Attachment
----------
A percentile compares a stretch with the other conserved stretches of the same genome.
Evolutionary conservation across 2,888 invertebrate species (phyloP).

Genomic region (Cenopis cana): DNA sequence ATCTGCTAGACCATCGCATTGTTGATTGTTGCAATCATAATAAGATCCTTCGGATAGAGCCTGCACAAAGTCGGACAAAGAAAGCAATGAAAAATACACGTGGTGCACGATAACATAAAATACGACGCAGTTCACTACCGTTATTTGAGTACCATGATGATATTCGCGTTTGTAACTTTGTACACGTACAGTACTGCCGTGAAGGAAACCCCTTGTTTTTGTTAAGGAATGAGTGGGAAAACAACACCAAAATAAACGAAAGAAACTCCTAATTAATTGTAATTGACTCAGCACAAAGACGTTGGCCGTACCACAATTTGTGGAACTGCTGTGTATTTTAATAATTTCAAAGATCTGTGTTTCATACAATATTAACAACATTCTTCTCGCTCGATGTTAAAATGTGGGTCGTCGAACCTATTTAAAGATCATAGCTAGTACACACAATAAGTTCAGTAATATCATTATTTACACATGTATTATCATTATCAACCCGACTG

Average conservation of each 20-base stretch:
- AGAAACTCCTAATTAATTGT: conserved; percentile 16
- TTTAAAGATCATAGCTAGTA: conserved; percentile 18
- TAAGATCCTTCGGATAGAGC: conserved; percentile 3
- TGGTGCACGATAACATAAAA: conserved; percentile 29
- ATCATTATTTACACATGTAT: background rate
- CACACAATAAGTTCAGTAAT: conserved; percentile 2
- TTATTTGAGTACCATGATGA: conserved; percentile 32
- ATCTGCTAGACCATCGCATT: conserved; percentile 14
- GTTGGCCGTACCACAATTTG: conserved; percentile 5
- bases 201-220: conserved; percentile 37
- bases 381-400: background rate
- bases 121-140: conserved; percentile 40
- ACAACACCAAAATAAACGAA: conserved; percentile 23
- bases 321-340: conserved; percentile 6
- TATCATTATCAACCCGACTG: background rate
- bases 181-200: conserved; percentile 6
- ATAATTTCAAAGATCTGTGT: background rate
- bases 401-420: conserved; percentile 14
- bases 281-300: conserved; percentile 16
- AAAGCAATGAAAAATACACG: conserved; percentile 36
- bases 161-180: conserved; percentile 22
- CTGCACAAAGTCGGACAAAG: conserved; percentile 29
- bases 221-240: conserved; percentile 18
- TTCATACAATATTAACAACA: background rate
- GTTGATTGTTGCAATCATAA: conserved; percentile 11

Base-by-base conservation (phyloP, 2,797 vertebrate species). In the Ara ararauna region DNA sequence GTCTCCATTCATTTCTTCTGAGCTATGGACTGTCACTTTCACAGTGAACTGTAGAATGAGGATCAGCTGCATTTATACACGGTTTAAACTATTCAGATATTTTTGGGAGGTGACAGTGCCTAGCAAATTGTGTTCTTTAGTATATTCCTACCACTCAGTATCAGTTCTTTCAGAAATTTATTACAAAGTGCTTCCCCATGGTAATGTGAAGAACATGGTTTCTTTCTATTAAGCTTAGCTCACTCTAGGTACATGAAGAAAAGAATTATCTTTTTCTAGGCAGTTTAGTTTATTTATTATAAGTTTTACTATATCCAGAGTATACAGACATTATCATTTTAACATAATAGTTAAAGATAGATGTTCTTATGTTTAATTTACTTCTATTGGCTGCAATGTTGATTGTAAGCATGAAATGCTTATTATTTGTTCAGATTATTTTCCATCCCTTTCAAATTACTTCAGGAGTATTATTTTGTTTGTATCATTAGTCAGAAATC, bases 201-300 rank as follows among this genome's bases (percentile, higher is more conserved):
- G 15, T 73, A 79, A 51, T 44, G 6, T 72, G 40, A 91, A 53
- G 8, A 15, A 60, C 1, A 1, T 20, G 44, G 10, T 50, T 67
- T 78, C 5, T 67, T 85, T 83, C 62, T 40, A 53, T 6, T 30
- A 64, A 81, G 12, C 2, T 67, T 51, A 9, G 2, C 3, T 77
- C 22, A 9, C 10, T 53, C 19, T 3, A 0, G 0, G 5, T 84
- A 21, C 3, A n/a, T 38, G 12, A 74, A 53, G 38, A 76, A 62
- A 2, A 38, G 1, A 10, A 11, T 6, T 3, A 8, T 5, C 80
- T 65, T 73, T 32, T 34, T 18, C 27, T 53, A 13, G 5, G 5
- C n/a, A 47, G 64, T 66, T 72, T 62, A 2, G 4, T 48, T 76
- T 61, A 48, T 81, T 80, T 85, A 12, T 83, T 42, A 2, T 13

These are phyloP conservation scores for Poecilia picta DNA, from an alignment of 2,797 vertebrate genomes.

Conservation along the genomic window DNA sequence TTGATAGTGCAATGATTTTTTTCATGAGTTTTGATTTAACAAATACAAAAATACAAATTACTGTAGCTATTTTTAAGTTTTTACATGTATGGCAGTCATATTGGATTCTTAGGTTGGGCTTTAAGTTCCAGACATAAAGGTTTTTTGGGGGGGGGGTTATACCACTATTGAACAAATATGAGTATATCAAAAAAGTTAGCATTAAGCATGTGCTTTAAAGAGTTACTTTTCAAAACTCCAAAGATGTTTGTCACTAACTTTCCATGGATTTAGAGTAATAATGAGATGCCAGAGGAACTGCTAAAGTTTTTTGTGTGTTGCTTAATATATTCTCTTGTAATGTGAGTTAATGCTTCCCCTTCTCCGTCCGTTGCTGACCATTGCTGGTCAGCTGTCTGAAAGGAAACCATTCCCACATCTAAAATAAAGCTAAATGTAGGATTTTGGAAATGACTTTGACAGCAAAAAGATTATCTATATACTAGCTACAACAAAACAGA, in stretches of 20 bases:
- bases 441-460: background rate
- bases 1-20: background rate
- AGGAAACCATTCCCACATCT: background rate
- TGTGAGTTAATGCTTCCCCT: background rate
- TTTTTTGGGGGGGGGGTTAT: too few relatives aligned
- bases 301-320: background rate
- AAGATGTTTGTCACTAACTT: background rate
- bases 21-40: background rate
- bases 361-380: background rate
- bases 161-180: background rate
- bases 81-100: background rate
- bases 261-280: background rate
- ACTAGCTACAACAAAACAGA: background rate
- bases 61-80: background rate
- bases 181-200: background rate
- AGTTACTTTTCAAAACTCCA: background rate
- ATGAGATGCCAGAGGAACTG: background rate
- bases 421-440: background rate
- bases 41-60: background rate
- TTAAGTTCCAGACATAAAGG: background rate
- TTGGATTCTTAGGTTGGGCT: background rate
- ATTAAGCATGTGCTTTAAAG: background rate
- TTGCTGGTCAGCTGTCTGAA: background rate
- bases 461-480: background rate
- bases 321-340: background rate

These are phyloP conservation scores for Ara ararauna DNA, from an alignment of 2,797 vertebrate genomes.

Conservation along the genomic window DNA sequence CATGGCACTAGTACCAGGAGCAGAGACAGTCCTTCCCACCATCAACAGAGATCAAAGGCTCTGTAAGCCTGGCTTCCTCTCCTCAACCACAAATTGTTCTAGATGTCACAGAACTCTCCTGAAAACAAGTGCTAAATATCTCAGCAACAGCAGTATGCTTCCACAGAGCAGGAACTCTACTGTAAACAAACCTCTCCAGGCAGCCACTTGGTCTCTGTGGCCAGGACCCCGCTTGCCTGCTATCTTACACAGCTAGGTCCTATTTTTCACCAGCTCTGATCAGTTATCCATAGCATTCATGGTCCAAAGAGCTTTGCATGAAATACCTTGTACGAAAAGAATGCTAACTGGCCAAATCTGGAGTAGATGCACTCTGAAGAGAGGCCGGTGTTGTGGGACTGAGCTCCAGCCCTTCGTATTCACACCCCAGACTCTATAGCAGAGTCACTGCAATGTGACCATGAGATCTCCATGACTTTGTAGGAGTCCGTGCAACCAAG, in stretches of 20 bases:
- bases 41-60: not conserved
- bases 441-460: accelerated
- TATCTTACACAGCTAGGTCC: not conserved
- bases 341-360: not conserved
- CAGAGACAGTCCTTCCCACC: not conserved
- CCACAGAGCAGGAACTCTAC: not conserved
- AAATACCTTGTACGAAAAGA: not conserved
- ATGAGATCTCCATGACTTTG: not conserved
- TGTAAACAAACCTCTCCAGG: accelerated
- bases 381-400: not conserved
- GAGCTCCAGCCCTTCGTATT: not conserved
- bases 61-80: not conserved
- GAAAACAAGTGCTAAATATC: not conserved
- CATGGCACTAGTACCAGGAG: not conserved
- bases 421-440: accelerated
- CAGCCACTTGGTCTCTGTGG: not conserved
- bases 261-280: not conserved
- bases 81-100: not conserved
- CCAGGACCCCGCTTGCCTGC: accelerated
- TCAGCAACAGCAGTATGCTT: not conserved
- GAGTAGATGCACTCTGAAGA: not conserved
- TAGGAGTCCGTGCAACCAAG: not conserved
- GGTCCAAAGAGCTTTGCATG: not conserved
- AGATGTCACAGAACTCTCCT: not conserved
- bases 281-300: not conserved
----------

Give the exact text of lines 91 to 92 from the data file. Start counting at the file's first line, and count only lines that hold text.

- TAGGAGTCCGTGCAACCAAG: not conserved
- GGTCCAAAGAGCTTTGCATG: not conserved